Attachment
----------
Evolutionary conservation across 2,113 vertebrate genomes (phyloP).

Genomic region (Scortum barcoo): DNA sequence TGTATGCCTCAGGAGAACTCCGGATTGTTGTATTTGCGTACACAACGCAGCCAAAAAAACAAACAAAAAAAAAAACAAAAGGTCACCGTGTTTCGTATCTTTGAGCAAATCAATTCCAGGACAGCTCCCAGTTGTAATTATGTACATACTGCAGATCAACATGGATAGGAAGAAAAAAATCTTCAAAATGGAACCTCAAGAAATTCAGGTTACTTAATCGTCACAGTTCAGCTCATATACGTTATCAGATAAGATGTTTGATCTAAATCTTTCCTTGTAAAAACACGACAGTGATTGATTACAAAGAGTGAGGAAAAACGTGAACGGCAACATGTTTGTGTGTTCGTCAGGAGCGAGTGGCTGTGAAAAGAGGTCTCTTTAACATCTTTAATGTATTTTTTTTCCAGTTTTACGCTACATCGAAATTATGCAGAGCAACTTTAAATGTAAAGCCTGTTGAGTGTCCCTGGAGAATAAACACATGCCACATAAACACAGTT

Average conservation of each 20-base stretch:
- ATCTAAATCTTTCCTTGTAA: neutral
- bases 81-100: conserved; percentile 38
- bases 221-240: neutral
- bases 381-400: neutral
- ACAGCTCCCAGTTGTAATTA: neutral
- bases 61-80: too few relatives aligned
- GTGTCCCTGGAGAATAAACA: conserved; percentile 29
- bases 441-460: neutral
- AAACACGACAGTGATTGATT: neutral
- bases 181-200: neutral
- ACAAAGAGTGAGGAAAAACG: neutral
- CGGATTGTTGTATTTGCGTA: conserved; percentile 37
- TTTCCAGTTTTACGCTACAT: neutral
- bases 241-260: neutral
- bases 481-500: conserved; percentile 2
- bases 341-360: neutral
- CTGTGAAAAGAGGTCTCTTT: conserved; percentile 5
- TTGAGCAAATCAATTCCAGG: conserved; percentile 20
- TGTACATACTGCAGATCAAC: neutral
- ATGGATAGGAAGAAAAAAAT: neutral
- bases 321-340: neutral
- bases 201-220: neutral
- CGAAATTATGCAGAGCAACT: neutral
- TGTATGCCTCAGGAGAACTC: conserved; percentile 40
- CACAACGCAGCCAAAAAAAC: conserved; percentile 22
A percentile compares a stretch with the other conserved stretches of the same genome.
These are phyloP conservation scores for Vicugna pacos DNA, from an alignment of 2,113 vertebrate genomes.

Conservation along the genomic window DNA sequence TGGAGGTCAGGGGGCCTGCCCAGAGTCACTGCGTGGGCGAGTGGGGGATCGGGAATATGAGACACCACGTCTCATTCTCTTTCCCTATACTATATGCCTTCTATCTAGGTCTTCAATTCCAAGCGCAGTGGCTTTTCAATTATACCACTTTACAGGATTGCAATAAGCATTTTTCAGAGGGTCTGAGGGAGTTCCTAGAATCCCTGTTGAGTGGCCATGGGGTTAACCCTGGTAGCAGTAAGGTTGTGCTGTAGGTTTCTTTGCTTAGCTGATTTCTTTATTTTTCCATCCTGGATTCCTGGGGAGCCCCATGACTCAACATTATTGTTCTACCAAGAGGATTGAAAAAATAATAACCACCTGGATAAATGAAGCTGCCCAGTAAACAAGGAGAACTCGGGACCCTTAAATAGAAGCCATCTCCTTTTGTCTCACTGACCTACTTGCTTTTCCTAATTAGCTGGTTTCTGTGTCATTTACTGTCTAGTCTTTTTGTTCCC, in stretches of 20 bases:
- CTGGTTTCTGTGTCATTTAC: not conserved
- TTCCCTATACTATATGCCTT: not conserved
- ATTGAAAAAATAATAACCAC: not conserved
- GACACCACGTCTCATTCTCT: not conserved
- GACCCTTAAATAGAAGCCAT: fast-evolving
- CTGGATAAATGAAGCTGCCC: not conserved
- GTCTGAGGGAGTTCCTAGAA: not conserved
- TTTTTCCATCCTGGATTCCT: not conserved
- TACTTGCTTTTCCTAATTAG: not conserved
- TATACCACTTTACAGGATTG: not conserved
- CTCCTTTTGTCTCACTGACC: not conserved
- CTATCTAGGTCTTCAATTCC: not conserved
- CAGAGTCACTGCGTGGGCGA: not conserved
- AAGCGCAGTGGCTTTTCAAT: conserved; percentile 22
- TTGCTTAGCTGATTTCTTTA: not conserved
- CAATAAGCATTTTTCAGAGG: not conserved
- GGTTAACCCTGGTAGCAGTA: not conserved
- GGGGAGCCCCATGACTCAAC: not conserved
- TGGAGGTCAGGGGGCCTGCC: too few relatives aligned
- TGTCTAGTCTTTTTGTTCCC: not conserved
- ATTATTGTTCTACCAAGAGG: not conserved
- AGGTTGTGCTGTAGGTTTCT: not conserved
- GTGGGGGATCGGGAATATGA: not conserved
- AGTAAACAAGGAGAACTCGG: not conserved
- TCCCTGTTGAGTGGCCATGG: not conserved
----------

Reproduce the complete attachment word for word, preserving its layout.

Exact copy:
Evolutionary conservation across 2,113 vertebrate genomes (phyloP).

Genomic region (Scortum barcoo): DNA sequence TGTATGCCTCAGGAGAACTCCGGATTGTTGTATTTGCGTACACAACGCAGCCAAAAAAACAAACAAAAAAAAAAACAAAAGGTCACCGTGTTTCGTATCTTTGAGCAAATCAATTCCAGGACAGCTCCCAGTTGTAATTATGTACATACTGCAGATCAACATGGATAGGAAGAAAAAAATCTTCAAAATGGAACCTCAAGAAATTCAGGTTACTTAATCGTCACAGTTCAGCTCATATACGTTATCAGATAAGATGTTTGATCTAAATCTTTCCTTGTAAAAACACGACAGTGATTGATTACAAAGAGTGAGGAAAAACGTGAACGGCAACATGTTTGTGTGTTCGTCAGGAGCGAGTGGCTGTGAAAAGAGGTCTCTTTAACATCTTTAATGTATTTTTTTTCCAGTTTTACGCTACATCGAAATTATGCAGAGCAACTTTAAATGTAAAGCCTGTTGAGTGTCCCTGGAGAATAAACACATGCCACATAAACACAGTT

Average conservation of each 20-base stretch:
- ATCTAAATCTTTCCTTGTAA: neutral
- bases 81-100: conserved; percentile 38
- bases 221-240: neutral
- bases 381-400: neutral
- ACAGCTCCCAGTTGTAATTA: neutral
- bases 61-80: too few relatives aligned
- GTGTCCCTGGAGAATAAACA: conserved; percentile 29
- bases 441-460: neutral
- AAACACGACAGTGATTGATT: neutral
- bases 181-200: neutral
- ACAAAGAGTGAGGAAAAACG: neutral
- CGGATTGTTGTATTTGCGTA: conserved; percentile 37
- TTTCCAGTTTTACGCTACAT: neutral
- bases 241-260: neutral
- bases 481-500: conserved; percentile 2
- bases 341-360: neutral
- CTGTGAAAAGAGGTCTCTTT: conserved; percentile 5
- TTGAGCAAATCAATTCCAGG: conserved; percentile 20
- TGTACATACTGCAGATCAAC: neutral
- ATGGATAGGAAGAAAAAAAT: neutral
- bases 321-340: neutral
- bases 201-220: neutral
- CGAAATTATGCAGAGCAACT: neutral
- TGTATGCCTCAGGAGAACTC: conserved; percentile 40
- CACAACGCAGCCAAAAAAAC: conserved; percentile 22
A percentile compares a stretch with the other conserved stretches of the same genome.
These are phyloP conservation scores for Vicugna pacos DNA, from an alignment of 2,113 vertebrate genomes.

Conservation along the genomic window DNA sequence TGGAGGTCAGGGGGCCTGCCCAGAGTCACTGCGTGGGCGAGTGGGGGATCGGGAATATGAGACACCACGTCTCATTCTCTTTCCCTATACTATATGCCTTCTATCTAGGTCTTCAATTCCAAGCGCAGTGGCTTTTCAATTATACCACTTTACAGGATTGCAATAAGCATTTTTCAGAGGGTCTGAGGGAGTTCCTAGAATCCCTGTTGAGTGGCCATGGGGTTAACCCTGGTAGCAGTAAGGTTGTGCTGTAGGTTTCTTTGCTTAGCTGATTTCTTTATTTTTCCATCCTGGATTCCTGGGGAGCCCCATGACTCAACATTATTGTTCTACCAAGAGGATTGAAAAAATAATAACCACCTGGATAAATGAAGCTGCCCAGTAAACAAGGAGAACTCGGGACCCTTAAATAGAAGCCATCTCCTTTTGTCTCACTGACCTACTTGCTTTTCCTAATTAGCTGGTTTCTGTGTCATTTACTGTCTAGTCTTTTTGTTCCC, in stretches of 20 bases:
- CTGGTTTCTGTGTCATTTAC: not conserved
- TTCCCTATACTATATGCCTT: not conserved
- ATTGAAAAAATAATAACCAC: not conserved
- GACACCACGTCTCATTCTCT: not conserved
- GACCCTTAAATAGAAGCCAT: fast-evolving
- CTGGATAAATGAAGCTGCCC: not conserved
- GTCTGAGGGAGTTCCTAGAA: not conserved
- TTTTTCCATCCTGGATTCCT: not conserved
- TACTTGCTTTTCCTAATTAG: not conserved
- TATACCACTTTACAGGATTG: not conserved
- CTCCTTTTGTCTCACTGACC: not conserved
- CTATCTAGGTCTTCAATTCC: not conserved
- CAGAGTCACTGCGTGGGCGA: not conserved
- AAGCGCAGTGGCTTTTCAAT: conserved; percentile 22
- TTGCTTAGCTGATTTCTTTA: not conserved
- CAATAAGCATTTTTCAGAGG: not conserved
- GGTTAACCCTGGTAGCAGTA: not conserved
- GGGGAGCCCCATGACTCAAC: not conserved
- TGGAGGTCAGGGGGCCTGCC: too few relatives aligned
- TGTCTAGTCTTTTTGTTCCC: not conserved
- ATTATTGTTCTACCAAGAGG: not conserved
- AGGTTGTGCTGTAGGTTTCT: not conserved
- GTGGGGGATCGGGAATATGA: not conserved
- AGTAAACAAGGAGAACTCGG: not conserved
- TCCCTGTTGAGTGGCCATGG: not conserved